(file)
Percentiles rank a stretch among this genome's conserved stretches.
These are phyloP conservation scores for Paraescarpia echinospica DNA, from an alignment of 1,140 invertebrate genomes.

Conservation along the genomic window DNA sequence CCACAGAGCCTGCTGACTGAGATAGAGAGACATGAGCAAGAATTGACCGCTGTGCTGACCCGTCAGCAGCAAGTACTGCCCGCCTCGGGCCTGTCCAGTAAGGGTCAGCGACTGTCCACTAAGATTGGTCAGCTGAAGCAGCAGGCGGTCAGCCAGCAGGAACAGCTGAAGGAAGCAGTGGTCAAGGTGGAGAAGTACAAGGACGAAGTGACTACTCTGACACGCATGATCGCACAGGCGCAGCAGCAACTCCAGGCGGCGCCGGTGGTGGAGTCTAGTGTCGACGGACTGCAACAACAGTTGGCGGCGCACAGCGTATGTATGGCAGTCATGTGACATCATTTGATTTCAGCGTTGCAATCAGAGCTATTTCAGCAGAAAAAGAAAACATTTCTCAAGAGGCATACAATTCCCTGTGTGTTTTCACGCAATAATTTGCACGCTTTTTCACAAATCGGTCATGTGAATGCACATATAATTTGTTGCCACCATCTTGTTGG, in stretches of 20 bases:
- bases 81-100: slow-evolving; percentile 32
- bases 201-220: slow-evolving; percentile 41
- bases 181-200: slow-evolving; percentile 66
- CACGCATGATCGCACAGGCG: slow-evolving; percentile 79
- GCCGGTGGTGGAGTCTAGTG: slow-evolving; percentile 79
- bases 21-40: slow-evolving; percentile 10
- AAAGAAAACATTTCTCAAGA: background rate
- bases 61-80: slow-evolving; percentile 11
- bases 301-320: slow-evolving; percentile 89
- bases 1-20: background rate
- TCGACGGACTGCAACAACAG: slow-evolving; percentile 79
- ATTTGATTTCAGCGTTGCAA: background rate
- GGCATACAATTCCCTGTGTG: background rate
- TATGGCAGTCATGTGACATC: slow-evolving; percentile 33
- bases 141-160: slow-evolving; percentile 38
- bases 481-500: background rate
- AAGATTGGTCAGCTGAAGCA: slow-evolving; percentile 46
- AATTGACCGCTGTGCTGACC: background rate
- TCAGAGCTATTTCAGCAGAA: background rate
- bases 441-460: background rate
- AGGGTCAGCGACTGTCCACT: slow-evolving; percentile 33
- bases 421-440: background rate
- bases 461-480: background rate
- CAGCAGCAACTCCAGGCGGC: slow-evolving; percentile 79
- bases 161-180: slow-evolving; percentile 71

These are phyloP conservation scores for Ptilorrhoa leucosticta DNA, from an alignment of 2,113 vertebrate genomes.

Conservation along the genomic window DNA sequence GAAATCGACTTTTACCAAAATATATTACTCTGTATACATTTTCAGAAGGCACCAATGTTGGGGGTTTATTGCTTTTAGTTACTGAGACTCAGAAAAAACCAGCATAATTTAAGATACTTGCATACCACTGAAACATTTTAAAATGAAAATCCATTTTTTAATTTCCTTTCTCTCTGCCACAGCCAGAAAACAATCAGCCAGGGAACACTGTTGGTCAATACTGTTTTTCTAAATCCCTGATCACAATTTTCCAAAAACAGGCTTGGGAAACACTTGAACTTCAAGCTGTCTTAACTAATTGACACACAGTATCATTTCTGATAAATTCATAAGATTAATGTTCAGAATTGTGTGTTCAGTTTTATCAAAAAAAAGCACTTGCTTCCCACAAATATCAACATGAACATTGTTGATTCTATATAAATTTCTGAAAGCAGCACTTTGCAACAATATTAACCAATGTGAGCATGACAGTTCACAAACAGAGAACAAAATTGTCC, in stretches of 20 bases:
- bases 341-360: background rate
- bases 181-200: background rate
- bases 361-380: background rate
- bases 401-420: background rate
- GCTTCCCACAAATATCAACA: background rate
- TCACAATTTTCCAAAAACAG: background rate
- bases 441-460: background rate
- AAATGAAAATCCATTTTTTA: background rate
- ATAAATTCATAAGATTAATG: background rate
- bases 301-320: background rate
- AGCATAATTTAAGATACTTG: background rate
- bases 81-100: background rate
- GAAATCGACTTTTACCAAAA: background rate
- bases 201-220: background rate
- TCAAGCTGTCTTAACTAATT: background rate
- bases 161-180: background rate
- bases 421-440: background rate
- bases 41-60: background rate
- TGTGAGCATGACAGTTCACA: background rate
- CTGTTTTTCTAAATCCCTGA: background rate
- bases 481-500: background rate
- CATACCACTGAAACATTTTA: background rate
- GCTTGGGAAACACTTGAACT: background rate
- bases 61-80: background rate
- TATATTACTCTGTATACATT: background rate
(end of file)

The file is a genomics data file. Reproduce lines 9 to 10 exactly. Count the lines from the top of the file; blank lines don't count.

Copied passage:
- bases 21-40: slow-evolving; percentile 10
- AAAGAAAACATTTCTCAAGA: background rate